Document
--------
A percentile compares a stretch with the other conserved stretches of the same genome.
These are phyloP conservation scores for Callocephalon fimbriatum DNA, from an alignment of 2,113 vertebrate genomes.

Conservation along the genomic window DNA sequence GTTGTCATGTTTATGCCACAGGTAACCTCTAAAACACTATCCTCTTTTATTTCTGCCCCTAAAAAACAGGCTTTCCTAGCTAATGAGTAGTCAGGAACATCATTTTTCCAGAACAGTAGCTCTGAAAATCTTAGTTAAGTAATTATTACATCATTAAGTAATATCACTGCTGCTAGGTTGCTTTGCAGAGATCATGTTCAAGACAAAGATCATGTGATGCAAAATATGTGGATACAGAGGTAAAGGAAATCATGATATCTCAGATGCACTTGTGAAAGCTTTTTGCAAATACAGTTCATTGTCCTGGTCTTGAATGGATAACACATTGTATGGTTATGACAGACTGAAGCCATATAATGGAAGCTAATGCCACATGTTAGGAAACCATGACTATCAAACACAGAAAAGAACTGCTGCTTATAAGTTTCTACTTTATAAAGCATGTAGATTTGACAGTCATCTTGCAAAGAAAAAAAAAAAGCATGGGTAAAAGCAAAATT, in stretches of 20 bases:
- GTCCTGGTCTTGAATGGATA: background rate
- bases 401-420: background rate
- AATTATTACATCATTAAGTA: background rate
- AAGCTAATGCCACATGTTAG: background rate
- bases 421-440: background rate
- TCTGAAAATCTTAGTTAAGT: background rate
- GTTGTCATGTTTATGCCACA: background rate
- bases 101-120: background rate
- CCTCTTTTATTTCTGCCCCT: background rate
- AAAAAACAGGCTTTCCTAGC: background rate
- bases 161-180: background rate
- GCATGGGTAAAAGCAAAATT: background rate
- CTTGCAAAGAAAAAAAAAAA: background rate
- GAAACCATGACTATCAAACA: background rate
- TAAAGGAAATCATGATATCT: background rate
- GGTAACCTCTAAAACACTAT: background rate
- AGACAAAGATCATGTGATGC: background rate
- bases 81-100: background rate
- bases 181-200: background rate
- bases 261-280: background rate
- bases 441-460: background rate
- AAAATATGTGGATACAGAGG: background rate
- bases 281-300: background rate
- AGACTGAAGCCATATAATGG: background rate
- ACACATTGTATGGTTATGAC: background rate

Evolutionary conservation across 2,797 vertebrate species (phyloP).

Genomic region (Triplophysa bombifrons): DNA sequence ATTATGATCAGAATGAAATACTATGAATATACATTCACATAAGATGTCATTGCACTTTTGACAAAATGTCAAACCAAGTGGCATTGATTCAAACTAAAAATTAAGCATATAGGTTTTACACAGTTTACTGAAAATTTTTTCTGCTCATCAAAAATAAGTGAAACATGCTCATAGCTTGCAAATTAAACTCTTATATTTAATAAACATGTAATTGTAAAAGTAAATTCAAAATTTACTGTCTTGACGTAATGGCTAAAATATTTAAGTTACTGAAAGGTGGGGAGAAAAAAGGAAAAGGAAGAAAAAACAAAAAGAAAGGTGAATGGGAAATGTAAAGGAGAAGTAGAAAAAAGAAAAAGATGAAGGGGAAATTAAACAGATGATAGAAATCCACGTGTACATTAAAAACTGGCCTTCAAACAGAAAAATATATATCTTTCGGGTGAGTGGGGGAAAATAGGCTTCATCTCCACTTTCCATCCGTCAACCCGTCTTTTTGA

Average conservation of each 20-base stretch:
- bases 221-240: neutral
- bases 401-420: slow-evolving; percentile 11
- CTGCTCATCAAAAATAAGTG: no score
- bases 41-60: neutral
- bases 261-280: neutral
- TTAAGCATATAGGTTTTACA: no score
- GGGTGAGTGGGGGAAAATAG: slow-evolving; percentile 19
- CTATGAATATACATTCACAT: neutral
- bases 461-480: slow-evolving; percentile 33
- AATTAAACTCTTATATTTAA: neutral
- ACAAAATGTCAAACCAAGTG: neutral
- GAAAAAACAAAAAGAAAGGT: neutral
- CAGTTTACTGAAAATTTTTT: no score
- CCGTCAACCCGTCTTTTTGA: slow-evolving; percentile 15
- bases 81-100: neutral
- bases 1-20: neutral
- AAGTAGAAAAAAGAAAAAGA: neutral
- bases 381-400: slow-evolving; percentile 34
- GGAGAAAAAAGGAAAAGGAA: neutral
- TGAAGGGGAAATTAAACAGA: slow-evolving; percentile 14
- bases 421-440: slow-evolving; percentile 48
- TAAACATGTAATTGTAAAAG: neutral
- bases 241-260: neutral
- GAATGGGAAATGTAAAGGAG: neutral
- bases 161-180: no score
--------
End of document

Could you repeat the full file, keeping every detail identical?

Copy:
A percentile compares a stretch with the other conserved stretches of the same genome.
These are phyloP conservation scores for Callocephalon fimbriatum DNA, from an alignment of 2,113 vertebrate genomes.

Conservation along the genomic window DNA sequence GTTGTCATGTTTATGCCACAGGTAACCTCTAAAACACTATCCTCTTTTATTTCTGCCCCTAAAAAACAGGCTTTCCTAGCTAATGAGTAGTCAGGAACATCATTTTTCCAGAACAGTAGCTCTGAAAATCTTAGTTAAGTAATTATTACATCATTAAGTAATATCACTGCTGCTAGGTTGCTTTGCAGAGATCATGTTCAAGACAAAGATCATGTGATGCAAAATATGTGGATACAGAGGTAAAGGAAATCATGATATCTCAGATGCACTTGTGAAAGCTTTTTGCAAATACAGTTCATTGTCCTGGTCTTGAATGGATAACACATTGTATGGTTATGACAGACTGAAGCCATATAATGGAAGCTAATGCCACATGTTAGGAAACCATGACTATCAAACACAGAAAAGAACTGCTGCTTATAAGTTTCTACTTTATAAAGCATGTAGATTTGACAGTCATCTTGCAAAGAAAAAAAAAAAGCATGGGTAAAAGCAAAATT, in stretches of 20 bases:
- GTCCTGGTCTTGAATGGATA: background rate
- bases 401-420: background rate
- AATTATTACATCATTAAGTA: background rate
- AAGCTAATGCCACATGTTAG: background rate
- bases 421-440: background rate
- TCTGAAAATCTTAGTTAAGT: background rate
- GTTGTCATGTTTATGCCACA: background rate
- bases 101-120: background rate
- CCTCTTTTATTTCTGCCCCT: background rate
- AAAAAACAGGCTTTCCTAGC: background rate
- bases 161-180: background rate
- GCATGGGTAAAAGCAAAATT: background rate
- CTTGCAAAGAAAAAAAAAAA: background rate
- GAAACCATGACTATCAAACA: background rate
- TAAAGGAAATCATGATATCT: background rate
- GGTAACCTCTAAAACACTAT: background rate
- AGACAAAGATCATGTGATGC: background rate
- bases 81-100: background rate
- bases 181-200: background rate
- bases 261-280: background rate
- bases 441-460: background rate
- AAAATATGTGGATACAGAGG: background rate
- bases 281-300: background rate
- AGACTGAAGCCATATAATGG: background rate
- ACACATTGTATGGTTATGAC: background rate

Evolutionary conservation across 2,797 vertebrate species (phyloP).

Genomic region (Triplophysa bombifrons): DNA sequence ATTATGATCAGAATGAAATACTATGAATATACATTCACATAAGATGTCATTGCACTTTTGACAAAATGTCAAACCAAGTGGCATTGATTCAAACTAAAAATTAAGCATATAGGTTTTACACAGTTTACTGAAAATTTTTTCTGCTCATCAAAAATAAGTGAAACATGCTCATAGCTTGCAAATTAAACTCTTATATTTAATAAACATGTAATTGTAAAAGTAAATTCAAAATTTACTGTCTTGACGTAATGGCTAAAATATTTAAGTTACTGAAAGGTGGGGAGAAAAAAGGAAAAGGAAGAAAAAACAAAAAGAAAGGTGAATGGGAAATGTAAAGGAGAAGTAGAAAAAAGAAAAAGATGAAGGGGAAATTAAACAGATGATAGAAATCCACGTGTACATTAAAAACTGGCCTTCAAACAGAAAAATATATATCTTTCGGGTGAGTGGGGGAAAATAGGCTTCATCTCCACTTTCCATCCGTCAACCCGTCTTTTTGA

Average conservation of each 20-base stretch:
- bases 221-240: neutral
- bases 401-420: slow-evolving; percentile 11
- CTGCTCATCAAAAATAAGTG: no score
- bases 41-60: neutral
- bases 261-280: neutral
- TTAAGCATATAGGTTTTACA: no score
- GGGTGAGTGGGGGAAAATAG: slow-evolving; percentile 19
- CTATGAATATACATTCACAT: neutral
- bases 461-480: slow-evolving; percentile 33
- AATTAAACTCTTATATTTAA: neutral
- ACAAAATGTCAAACCAAGTG: neutral
- GAAAAAACAAAAAGAAAGGT: neutral
- CAGTTTACTGAAAATTTTTT: no score
- CCGTCAACCCGTCTTTTTGA: slow-evolving; percentile 15
- bases 81-100: neutral
- bases 1-20: neutral
- AAGTAGAAAAAAGAAAAAGA: neutral
- bases 381-400: slow-evolving; percentile 34
- GGAGAAAAAAGGAAAAGGAA: neutral
- TGAAGGGGAAATTAAACAGA: slow-evolving; percentile 14
- bases 421-440: slow-evolving; percentile 48
- TAAACATGTAATTGTAAAAG: neutral
- bases 241-260: neutral
- GAATGGGAAATGTAAAGGAG: neutral
- bases 161-180: no score